Although as of late, these rants appear to be becoming more bizarre. His most recent episode involved him abruptly ending the last leg of his US tour after going onstage to express, among other things, his support for Donald Trump. He went on to accuse Beyoncé of politicizing award show appearances and even implied that her husband and his friend Jay-Z would cause him physical harm as a result of these statements. This was the tipping point for many, which left the world to wonder if West was in need of medical attention (he later checked himself into a hospital, citing physical exhaustion). This is where J. Cole picks up in his song, which is not an attempt to disparage his anonymous mentor, but rather serve as a more somber and pensive reflection. In a game where there can be no hold barred in terms of verbal chastising, Cole simply wants to know what went wrong.

Coming from anyone else it might not have made much of a difference or, conversely, could have been blown into a much bigger deal. But because it is J. Cole, this provides the context for something far greater. Cole is hip-hop’s David - an artist who has risen from obscurity and has managed to make his way into the forefront of the "who's the best MC?" conversation so prevalent in hip-hop culture. Many would argue that he's one-third of the trifecta, which includes Drake and Kendrick Lamar, who could easily lay claim to the top spot. But now that he's in this position, he's slowly evolving into something else. Through his music, interviews and public appearances, J. Cole has managed to become one of this generation's new voices of social consciousness by speaking on a number of issues including racial injustice, economic inequality, cultural appropriation and police brutality. He's coming to symbolize and epitomize what it means to be “woke” today as a rap artist.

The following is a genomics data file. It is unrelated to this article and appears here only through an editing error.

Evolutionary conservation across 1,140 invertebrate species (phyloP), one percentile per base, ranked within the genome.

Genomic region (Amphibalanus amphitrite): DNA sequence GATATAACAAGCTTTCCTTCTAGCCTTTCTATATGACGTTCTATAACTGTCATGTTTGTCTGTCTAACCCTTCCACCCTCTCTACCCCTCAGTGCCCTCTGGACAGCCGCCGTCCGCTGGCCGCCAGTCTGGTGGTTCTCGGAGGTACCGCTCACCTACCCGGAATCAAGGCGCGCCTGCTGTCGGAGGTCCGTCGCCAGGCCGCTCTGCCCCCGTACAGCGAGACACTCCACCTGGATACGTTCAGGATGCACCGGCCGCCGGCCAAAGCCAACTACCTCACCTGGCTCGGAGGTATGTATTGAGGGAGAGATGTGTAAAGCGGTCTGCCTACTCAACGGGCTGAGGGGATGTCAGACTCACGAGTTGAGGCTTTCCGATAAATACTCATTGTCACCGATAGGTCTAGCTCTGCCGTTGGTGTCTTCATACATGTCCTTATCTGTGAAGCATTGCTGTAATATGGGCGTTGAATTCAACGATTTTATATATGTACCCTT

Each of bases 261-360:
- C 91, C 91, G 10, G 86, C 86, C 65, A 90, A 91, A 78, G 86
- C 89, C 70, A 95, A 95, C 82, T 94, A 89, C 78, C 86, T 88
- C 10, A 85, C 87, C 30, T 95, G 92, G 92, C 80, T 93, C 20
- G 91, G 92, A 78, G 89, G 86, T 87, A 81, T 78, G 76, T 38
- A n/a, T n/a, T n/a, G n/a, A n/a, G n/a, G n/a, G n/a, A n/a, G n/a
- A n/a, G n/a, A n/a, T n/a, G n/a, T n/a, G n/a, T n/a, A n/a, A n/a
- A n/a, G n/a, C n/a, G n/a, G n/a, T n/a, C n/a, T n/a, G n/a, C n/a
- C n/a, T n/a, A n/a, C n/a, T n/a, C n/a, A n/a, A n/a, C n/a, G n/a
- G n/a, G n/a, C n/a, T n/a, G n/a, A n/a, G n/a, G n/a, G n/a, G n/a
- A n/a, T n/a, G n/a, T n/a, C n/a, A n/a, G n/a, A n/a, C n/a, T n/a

Interestingly enough, this used to be the spot occupied by Kanye West. You may remember when songs like "All Falls Down" and "Jesus Walks" dropped and were so counterculture to where hip-hop was at the time. Many considered West to be a revolutionary. Well today, with songs like "Fire Squad" and "Love Yourz", those attributes are now being ascribed to J. Cole. There are other similarities -- and differences. Kanye West dubbed himself The College Dropout while J. Cole boasts of almost graduating from college summa cum laude. Both are rapper/producers. Both are protégés of Jay-Z, who have had to deal with massive expectations of developing a career in his shadow. Kanye seems to have had more to overcome in this regard, however, as J. Cole seems more grounded and well-adjusted.

So there's an intersectionality that exists with both artists that places them on seemingly divergent paths. Because he has earned enough cache and credibility, J. Cole may be in the best position to offer a bold yet solemn critique of someone arguably considered to be one of the greatest hip-hop artists of all time -- a title J. Cole himself could one day inherit.

In the summer of 2013, Kanye West released his highly-anticipated album Yeezus to mixed reviews. Coincidentally, J. Cole also released his second album, Born Sinner, on the same day. Like the story of Saul and David, this is a fact that is often overlooked. Kanye was coming off arguably as his best album, 2010's My Beautiful Dark Twisted Fantasy and much to the surprise of everyone, Born Sinner outsold Yeezus in its first week and rose to the top of the Billboard charts. Could this have been the beginning of what was to come? A coronation of sorts? Only God knows… and only time will tell.

Leonard Moore is an avid consumer of pop culture -- from sports to entertainment to politics -- and a constituent of all things '90s. As a career professional and scholarly practitioner, he seeks to examine and understand the delicate balance that exists between gainful employment and self-confidence. A native Charlestonian, he enjoys an occasional theoretical debate and is most passionate about the idea of hip-hop as modern-day theology.